It really got out of control at this point, and I ended up in a psych ward. I ended up there eight times in about six months. In between I tried to go to another rehab but I only lasted sixteen days. My family has always tried to get me help for my drug and alcohol addiction but I was selfish because I didn’t want anyone to get in the way of my addiction, so I’d push them away. I had probably five or six cracks at recovery, but they didn’t stick and eventually, my drug and alcohol addiction got so bad that I just couldn’t understand why I was doing it anymore. It wasn’t fun, I didn’t see a purpose and I couldn’t see a future.

I was out of control but for the first time, I was saying I am an addict, I am an alcoholic. I had been saying that to myself for about 12 months, pulling my head in and not stuffing up. Then one night on Boxing Day I had been with my family and I got home and stuck straight into alcohol. I’d been up for a couple of days at this point under the influence of drugs but I thought I was doing okay. I’d been playing with the kids and my nieces and nephews in the pool and spending time with my family, but when I woke up the next day I had crashed my car, thirteen years after my last drink driving incident. It had been building up to this point and I just realised how horrible it was, that I couldn’t remember anything and that I could have killed someone. I realised I wasn’t in a good place and needed help.

That was the first time I really asked for help. My parents had offered me help plenty of times before that, but this was the first time I was asking them. In about two or three hours they came back to me and said they’d found a place in Queensland if I wanted to go. I knew I needed to do something and get out of the place I was in, so I went to residential addiction treatment at Hader Clinic Queensland.

It took me about three or four weeks at the clinic before I knew what was going on. I had gone in with the determination to give one hundred percent, listen as much as I could, answer all the questions and just do all the things that were asked. I knew I needed to do what made me uncomfortable, like opening up and talking about myself. I’d never done it before, but I had nothing to lose. It took about a month before I started to see a bit of light so then I started to pick everyone’s brain and ask questions and talk to the amazing staff and counsellors.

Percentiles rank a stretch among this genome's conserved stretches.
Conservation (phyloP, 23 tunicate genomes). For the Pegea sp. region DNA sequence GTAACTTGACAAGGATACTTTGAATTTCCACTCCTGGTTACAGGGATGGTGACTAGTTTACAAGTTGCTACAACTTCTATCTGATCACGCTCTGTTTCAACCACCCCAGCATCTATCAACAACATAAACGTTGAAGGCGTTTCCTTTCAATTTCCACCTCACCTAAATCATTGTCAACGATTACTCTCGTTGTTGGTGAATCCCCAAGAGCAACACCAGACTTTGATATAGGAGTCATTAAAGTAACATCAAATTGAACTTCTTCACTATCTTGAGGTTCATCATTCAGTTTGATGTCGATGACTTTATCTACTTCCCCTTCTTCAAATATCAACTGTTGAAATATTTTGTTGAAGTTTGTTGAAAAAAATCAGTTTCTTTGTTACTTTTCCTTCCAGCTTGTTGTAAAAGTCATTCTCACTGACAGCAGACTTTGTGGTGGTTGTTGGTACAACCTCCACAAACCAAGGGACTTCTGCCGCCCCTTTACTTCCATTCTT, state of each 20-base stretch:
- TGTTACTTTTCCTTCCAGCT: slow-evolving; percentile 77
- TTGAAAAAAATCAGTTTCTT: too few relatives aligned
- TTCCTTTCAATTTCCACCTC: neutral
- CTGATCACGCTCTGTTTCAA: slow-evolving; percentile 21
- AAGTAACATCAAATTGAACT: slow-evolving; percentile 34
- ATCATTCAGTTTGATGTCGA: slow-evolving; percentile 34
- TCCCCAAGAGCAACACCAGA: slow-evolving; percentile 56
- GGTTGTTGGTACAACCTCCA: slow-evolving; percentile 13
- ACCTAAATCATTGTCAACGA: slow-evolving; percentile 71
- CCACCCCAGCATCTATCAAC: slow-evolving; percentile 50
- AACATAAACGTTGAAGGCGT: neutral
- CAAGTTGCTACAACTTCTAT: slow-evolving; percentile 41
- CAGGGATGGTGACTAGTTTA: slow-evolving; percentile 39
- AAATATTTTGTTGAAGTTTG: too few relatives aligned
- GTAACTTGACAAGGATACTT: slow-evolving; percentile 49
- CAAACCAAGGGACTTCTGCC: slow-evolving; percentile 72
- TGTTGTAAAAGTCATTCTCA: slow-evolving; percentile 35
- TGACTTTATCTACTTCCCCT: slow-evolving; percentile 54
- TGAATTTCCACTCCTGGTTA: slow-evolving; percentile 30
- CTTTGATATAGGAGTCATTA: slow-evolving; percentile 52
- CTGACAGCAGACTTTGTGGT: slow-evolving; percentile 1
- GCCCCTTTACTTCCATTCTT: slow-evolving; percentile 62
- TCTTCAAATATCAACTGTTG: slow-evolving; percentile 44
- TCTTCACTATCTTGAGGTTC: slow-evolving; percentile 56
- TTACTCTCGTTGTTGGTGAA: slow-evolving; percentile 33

After five weeks I opened up and answered questions, which then my answers to the questions were answering my own questions, and it was just amazing. They’re really good at what they do and they were digging deep. I gave my all during my time in residential addiction treatment and it has really worked for me. I was even on medication for depression and anxiety for years, and about a month before I left Hader Clinic Queensland I managed to get off them and I’ve been off them ever since. Now I just take every day as it comes and use what they taught me there and everything’s been going really well.

Since I finished my ninety days at Hader Clinic Queensland, I’ve been going to one meeting a week in town, and I’ve got a few people I can talk to that I’ve met along the way. I decided not to work for twelve months so that I could cruise along and ease myself back into life after treatment. I didn’t want to put myself under too much pressure and wanted to build a good base while I tinker around my farm and do odd jobs here and there.

If you’re thinking of going to residential addiction treatment, you’ve just got to give it a go. What I loved about Hader Clinic Queensland is that they’re all ex-addicts so they do know. You’ve got to really listen and let everything go, even when it’s embarrassing and hard to sit with all those uncomfortable situations you’ve just got to do it. I turned to drugs and alcohol because I never wanted to sit with those uncomfortable and weird feelings and situations, but in there, you’ve got nothing to lose and you can sit with and address them. It can be challenging but it worked for me, so just give it a go.


Images of this client have been changed to protect their privacy.